Since Garabedian keeps his inventory on his truck and uses an electric generator to back up his truck’s power over night, he’s admittedly obsessive about buying whole snapper and corvina from his wholesaler and wrapping, icing and refrigerating it during the day. If any remains at the close of business, he pulls out each portion, rewraps it, re-ices it and places it back in the reach-in. “We often run out on purpose just to make sure we’re getting fresh product and rotating inventory,” says Garabedian, a veteran chef of Miami’s Oceanaire Seafood Room. “After you’ve worked in that environment, you have to maintain your quality that high. It doesn’t matter that it’s a truck.”

Greg Casten, partner in Profish, a D.C.-area seafood wholesaler, has “around five truck guys who come right to the door and get their seafood,” but he suspects there are at least a few other truck customers whose seafood is procured through their restaurants. “It’s nice that we don’t have to deliver to the guys who don’t have restaurants,” Casten says. “It’s also good that they get to see what they’re buying right then and approve it.”

Casten says he’d be hard-pressed to examine his company’s revenue and isolate a sales increase due to seafood food trucks, but he believes they’ll have a greater impact over time.

“When you see how well ones like the Lobster Truck are doing — and nothing they sell is cheap — you get the feeling [seafood trucks] will be around a while,” says Casten, who also owns four seafood restaurants and is the president of Restaurant Association of Metropolitan Washington (RAMW). “That’s a successful truck franchise that has a good product for the price people pay and they do good marketing. It’s a good business.”

Joe Cooper, VP of sales and marketing for Bristol Seafood in Portland, Maine, knows the company is serving seafood truck operators, “but I’ve got to admit, if I look at our sales, I don’t notice anything truly different. It’s just so new right now.”

Truck sales also are new to many cities that are struggling to figure out how best to let rolling restaurants operate among traditional brick-and-mortar restaurants, businesses that often resent the behavior of some truck operators. In his RAMW role, Casten hears complaints about food trucks parking so close to restaurants that they draw sales from an existing business.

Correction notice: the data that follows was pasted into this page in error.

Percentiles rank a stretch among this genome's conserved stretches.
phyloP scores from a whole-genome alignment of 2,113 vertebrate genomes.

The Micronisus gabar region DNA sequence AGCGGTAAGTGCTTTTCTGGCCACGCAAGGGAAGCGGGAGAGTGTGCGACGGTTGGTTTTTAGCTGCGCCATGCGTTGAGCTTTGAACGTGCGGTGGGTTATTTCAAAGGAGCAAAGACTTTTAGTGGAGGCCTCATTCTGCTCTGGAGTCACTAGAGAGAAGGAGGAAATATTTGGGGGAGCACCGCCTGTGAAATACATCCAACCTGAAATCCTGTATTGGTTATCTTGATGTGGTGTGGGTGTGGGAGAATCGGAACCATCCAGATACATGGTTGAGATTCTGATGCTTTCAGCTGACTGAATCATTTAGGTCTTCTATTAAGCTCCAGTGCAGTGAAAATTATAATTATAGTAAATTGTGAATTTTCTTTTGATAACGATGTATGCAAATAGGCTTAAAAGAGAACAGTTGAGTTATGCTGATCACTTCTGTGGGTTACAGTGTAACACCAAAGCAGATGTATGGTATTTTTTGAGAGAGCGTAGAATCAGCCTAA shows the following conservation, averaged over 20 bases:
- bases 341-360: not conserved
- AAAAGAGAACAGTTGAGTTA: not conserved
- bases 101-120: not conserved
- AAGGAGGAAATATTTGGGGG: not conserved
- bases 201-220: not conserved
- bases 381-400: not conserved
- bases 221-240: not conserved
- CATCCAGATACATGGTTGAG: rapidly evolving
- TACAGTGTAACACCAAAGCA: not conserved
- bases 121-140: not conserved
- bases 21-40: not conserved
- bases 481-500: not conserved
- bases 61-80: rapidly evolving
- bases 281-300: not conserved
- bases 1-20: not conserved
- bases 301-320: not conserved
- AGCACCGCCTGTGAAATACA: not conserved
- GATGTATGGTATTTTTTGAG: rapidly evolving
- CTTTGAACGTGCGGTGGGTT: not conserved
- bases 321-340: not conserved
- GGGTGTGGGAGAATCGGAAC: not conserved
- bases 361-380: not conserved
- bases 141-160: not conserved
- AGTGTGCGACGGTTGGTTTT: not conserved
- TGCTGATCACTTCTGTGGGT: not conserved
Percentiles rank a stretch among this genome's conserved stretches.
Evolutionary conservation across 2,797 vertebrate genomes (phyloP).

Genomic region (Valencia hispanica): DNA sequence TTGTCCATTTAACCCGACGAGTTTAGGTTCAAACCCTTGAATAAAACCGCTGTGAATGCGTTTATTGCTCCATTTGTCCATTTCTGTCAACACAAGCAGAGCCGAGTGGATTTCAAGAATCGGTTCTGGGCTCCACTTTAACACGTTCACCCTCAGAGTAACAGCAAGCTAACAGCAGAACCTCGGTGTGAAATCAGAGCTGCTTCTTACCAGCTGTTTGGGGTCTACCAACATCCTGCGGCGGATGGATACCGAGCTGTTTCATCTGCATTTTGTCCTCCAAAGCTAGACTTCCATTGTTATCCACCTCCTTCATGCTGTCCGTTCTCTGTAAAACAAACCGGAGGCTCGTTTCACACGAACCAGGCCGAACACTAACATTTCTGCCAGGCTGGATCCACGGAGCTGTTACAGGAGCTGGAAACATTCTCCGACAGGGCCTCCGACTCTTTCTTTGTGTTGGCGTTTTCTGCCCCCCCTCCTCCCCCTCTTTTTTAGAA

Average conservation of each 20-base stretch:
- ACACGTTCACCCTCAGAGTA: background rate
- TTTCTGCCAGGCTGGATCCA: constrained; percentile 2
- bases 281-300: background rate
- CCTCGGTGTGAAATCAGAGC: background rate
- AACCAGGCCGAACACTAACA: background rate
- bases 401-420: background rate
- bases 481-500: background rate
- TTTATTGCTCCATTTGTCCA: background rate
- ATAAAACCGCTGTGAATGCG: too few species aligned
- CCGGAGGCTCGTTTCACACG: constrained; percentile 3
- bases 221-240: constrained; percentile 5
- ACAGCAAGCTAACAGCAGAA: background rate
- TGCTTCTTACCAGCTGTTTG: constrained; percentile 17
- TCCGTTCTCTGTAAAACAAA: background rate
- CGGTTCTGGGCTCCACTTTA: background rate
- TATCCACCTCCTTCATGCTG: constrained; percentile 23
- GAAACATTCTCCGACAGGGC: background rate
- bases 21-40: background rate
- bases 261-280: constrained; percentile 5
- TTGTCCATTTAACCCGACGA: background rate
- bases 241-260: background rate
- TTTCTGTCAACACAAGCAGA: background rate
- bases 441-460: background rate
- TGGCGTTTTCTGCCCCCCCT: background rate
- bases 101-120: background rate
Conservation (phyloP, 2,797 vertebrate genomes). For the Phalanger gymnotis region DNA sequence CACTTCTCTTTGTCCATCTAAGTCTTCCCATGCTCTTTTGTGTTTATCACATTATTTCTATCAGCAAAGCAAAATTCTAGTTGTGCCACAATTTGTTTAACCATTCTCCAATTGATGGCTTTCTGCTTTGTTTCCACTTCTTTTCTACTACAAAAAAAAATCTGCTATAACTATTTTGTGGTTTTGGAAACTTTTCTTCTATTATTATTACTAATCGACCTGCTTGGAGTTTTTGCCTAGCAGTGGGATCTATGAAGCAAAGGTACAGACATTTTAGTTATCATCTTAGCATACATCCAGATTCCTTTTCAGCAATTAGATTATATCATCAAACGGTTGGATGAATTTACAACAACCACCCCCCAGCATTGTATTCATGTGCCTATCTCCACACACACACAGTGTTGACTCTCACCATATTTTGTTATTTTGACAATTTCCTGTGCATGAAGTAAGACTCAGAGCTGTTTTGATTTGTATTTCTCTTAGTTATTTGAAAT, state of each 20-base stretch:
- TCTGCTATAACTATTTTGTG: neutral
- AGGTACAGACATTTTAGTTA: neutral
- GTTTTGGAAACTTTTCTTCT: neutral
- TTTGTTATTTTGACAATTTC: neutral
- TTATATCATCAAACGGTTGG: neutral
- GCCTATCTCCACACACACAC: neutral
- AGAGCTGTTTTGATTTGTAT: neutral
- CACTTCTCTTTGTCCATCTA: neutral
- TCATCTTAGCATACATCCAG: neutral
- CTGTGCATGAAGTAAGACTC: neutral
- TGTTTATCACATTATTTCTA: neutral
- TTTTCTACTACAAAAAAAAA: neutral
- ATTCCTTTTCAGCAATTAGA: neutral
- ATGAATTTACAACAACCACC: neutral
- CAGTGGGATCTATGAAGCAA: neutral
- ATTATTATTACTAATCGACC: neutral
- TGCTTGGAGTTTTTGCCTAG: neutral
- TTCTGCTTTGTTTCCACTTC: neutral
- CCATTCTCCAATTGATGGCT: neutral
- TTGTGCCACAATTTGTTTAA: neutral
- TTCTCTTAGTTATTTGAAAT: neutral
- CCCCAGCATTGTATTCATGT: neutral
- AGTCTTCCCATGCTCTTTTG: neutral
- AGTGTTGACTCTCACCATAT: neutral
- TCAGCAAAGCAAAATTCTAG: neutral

Such infringements have led some municipalities to limit how close a truck may park to a restaurant and for how long. Other cities are scrambling to update food-safety requirements to ensure food trucks meet standards already maintained by regular restaurants.

“I think it’s very important to level the playing field quickly, and I see myriad ways of doing that,” says Casten. He’s proposing RAMW members limit the number of trucks that can operate within a given area, and pinpointing specific locations within a city where trucks may gather. “There are issues, but they’re not unresolvable. There’s room for both out there, but we’ve got to figure out a way to make it work for both.”

Feelin’ Crabby’s Tsamouras, who averages $100 a week in parking tickets in the D.C. area, hopes current legislation will be less vague and more reasonable. Despite keeping parking meters full throughout the day, he’s restricted to no more than 2 hours in any one spot. That means he has to stake out spots early in the day, wait for lunchtime to come, and then have a Plan B if a meter officer forces him to leave.

“At first I was really mad about the added expense since it’s not like we’re making a ton of money doing this,” he says. But he eventually accepted his parking fines as a cost of doing business. “I know they’re doing their job when they ask me to leave, but that doesn’t make it any easier. Still, sometimes I try to bribe them with a crab sandwich so I can stay, but they usually don’t take it.”

Contributing Editor Steve Coomes lives in Louisville, Ky.

December 2012 - SeaFood Business